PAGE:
SMA: The American Steel Industry is a Green Model for the World

By Philip Bell, President, Steel Manufacturers Association

Editor’s note: Phil Bell and SMA are now periodic contributors to Steel Market Update. Look for Phil’s insights on steel and events in Washington in future issues of SMU.

Many people often mischaracterize the American steel industry as dirty and struggling to cut carbon emissions. This all-too-common misperception needs to be cleared up. As readers of Steel Market Update, it is incumbent for us to fight this false narrative. When it comes to making steel, there is an old, carbon intensive, traditional way and a new, green and future-proof way.

SMAThe old, traditional way of making steel is the blast furnace method, a manufacturing process that is used predominately in China, the EU and the rest of the world. This method generates large amounts of air and water pollution and consumes hefty quantities of energy. When you see articles in some media outlets, which try to insinuate that steel made in our country is just as dirty as foreign-made steel, you should take pause.

In our country steel is produced at carbon emission levels that others can only aspire to meet. Assumptions about our industry often ignore regional differences and current levels of environmental stewardship and attainment. This is particularly the case in America.

American steel is the greenest steel in the world. Americans concerned about the environment can feel good about the way we make steel. Simply put: American steel is sustainable steel.

America produces 70% of its steel using the electric arc furnace (EAF) process, while the rest of the world largely makes steel using the blast furnace manufacturing process. EAF steelmaking has up to 75% lower CO2 intensity than traditional steelmaking. The dominance of EAF production, a lesser reliance on seaborne raw materials, the use of pelletized iron ore, and an increasingly greener electricity grid are some of the factors that contribute to our success. The CO2 intensity of steel produced on our shores is the lowest of any major steel producing nation and less than half that of China or India.

China is leading the old, dirty way of making steel, and some would argue darkening the future of the global environment. For example, China produces more than half of the world’s steel, and the vast majority (90%) is made using blast furnaces. And China’s blast furnace manufacturing plants are relatively new with an average age of 12 years, which means massive amounts of air and water pollution will continue for many years to come. In fact, nearly 20 new blast furnace projects were announced in China in the last 12 months.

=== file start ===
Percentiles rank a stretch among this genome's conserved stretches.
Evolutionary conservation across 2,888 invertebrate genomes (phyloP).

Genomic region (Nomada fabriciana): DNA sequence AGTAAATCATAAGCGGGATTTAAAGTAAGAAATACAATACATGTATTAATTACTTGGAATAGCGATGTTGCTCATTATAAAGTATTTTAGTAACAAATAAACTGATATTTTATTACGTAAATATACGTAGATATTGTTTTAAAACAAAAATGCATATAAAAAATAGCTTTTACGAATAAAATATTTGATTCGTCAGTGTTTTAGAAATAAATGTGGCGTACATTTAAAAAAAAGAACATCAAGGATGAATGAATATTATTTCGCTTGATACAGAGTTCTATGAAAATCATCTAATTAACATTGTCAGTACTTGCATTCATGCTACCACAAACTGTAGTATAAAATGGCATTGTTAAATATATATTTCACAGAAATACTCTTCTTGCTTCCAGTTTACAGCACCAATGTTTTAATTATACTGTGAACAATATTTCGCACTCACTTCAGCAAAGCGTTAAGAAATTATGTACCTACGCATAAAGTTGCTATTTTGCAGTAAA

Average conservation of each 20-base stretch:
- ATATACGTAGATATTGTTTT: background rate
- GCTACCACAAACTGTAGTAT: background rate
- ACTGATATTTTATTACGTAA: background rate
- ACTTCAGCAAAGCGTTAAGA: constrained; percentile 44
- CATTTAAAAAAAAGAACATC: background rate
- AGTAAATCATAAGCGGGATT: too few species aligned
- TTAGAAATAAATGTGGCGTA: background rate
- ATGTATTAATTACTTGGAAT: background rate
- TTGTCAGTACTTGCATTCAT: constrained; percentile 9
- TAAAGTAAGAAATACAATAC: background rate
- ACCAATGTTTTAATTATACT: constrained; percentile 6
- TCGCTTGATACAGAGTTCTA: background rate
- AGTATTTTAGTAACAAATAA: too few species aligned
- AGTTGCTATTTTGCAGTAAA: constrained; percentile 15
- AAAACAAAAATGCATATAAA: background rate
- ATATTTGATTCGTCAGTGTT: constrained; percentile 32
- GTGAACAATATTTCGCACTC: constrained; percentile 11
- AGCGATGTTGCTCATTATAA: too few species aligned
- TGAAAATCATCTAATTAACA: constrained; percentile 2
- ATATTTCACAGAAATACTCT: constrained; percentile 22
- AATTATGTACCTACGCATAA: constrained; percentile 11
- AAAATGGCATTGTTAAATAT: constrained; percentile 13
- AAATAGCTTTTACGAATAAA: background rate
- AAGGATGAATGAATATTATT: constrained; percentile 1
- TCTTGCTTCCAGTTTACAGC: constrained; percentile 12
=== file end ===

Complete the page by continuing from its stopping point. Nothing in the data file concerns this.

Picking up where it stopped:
Compare this to sustainable American steel, which is manufactured at carbon intensity levels below that of the Paris Climate Accord targets, which are goals that some countries will not achieve for decades. Additionally, American steel companies are investing over $9 billion of capital for new or upgraded steel facilities between now and 2023. Most of these investments involve green, EAF steelmaking technology.

American steelmaking facilities are clean, modern and employ tens of thousands of people with high-tech, high-wage jobs. Many countries are trying to make their domestic steel industries look like ours. We should be proud of what we have accomplished and the innovations we will continue to make. The American steelmaking model is already green, and it works.

Phil Bell is president of the Steel Manufacturers Association (SMA). SMA is the largest steel industry trade association in the United States and is the primary trade association representing American EAF steel producers. Accounting for over 70% of domestic steelmaking production, EAF producers are the most sustainable steelmakers in the world. By using an innovative, 21st century production process that is less energy-intensive, domestic steelmakers have up to 75% lower carbon emissions than traditional steelmakers. SMA’s 24 producer members have operations in 35 states. For more information check out our website at or our Facebook page.

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